Poised and distinguished-looking, with an eloquent speaking voice and a long-lipped sneer, Michael Gough deployed his talent for depicting seducers, serial killers and other well-bred villains to menacing effect.
Although best known to international audiences as Batman's butler Alfred in the movie franchise, he appeared in numerous West End productions over 40 years. One of his biggest successes was as Gregers Werle in Ibsen's Wild Duck (1955), “oozing sincerity,” as Kenneth Tynan put it, “while letting the man's neuroses seep through the facade”.
He appeared in more than 150 films and television shows during a career that began in the 1940s.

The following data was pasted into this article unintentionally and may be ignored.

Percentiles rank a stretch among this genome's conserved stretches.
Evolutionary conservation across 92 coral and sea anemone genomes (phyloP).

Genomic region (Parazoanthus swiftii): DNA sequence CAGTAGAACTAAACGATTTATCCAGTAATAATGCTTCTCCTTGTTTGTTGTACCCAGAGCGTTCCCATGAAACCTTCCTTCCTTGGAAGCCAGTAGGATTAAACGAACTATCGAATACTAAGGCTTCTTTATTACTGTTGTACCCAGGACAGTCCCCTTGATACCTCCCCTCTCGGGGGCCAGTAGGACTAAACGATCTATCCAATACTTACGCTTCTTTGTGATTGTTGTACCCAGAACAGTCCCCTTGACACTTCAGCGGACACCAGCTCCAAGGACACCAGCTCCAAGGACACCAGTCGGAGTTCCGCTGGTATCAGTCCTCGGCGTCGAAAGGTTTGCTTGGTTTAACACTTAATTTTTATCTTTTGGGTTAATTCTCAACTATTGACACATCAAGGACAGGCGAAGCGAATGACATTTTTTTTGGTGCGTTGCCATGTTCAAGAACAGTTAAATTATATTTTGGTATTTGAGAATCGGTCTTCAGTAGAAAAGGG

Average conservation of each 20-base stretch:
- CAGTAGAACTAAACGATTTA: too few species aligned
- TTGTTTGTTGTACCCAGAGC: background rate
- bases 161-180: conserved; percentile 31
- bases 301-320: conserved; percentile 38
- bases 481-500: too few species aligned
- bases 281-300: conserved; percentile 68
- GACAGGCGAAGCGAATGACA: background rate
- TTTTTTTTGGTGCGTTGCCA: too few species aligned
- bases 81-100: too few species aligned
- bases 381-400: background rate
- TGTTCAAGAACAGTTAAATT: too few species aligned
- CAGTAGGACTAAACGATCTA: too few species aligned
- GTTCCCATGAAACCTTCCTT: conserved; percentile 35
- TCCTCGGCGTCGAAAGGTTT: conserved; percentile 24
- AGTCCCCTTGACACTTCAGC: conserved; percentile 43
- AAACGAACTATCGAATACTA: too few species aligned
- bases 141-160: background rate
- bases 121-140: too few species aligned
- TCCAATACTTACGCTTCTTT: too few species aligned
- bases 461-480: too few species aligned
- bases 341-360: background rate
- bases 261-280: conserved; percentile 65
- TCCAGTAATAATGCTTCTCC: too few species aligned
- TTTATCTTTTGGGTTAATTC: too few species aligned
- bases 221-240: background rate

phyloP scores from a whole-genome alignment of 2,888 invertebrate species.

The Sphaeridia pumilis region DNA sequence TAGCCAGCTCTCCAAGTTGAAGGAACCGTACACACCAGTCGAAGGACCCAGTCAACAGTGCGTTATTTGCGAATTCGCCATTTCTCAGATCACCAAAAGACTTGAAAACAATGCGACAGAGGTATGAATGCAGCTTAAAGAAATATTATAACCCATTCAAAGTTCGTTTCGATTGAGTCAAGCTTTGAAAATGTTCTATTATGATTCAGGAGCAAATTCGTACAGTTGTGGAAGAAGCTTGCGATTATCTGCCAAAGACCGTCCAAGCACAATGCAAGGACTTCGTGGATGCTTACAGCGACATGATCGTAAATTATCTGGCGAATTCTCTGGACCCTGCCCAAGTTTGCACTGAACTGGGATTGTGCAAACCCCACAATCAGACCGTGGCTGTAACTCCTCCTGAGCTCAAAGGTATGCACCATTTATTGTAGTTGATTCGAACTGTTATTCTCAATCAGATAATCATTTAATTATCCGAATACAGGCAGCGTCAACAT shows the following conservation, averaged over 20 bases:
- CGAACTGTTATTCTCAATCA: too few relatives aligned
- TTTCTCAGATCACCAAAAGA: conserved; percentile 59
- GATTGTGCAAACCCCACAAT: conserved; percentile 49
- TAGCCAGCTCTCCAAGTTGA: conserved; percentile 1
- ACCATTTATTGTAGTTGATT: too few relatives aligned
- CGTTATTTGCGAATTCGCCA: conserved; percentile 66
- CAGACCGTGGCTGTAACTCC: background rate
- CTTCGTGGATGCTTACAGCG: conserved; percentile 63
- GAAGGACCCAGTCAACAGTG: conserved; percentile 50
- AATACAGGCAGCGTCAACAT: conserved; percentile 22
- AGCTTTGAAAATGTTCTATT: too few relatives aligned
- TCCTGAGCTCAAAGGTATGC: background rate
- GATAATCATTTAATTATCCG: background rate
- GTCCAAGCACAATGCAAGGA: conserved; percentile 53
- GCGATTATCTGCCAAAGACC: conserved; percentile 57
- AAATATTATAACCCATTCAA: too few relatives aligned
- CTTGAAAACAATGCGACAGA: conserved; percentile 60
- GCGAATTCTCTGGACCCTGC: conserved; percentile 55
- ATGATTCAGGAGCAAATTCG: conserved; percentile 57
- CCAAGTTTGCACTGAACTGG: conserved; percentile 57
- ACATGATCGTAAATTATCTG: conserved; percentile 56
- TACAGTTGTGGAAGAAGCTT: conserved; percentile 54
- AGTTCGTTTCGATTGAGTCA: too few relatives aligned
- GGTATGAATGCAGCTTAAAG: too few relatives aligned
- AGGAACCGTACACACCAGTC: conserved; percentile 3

Gough starred in the popular British sci-fi series “Doctor Who,” including as the Celestial Toymaker, and was something of a cult figure among horror film fans for roles in movies including “Horror of Dracula” and “The Phantom of the Opera.”
But it was U.S. director Tim Burton who thrust him into the international limelight, casting him as Alfred Pennyworth in “Batman” in 1989 alongside Michael Keaton in the title role.
He would reprise the part of Bruce Wayne's butler in three more installments, worked with Burton on “Sleepy Hollow” and also provided voices for the director's “Alice in Wonderland” and “Corpse Bride.”
Graham Spicer is a writer, director and photographer in Milan, blogging (under the name ‘Gramilano') about dance, opera, music and photography for people “who are a bit like me and like some of the things I like”. He was a regular columnist for Opera Now magazine and wrote for the BBC until transferring to Italy.
His scribblings have appeared in various publications from Woman's Weekly to Gay Times, and he wrote the ‘Danza in Italia' column for Dancing Times magazine.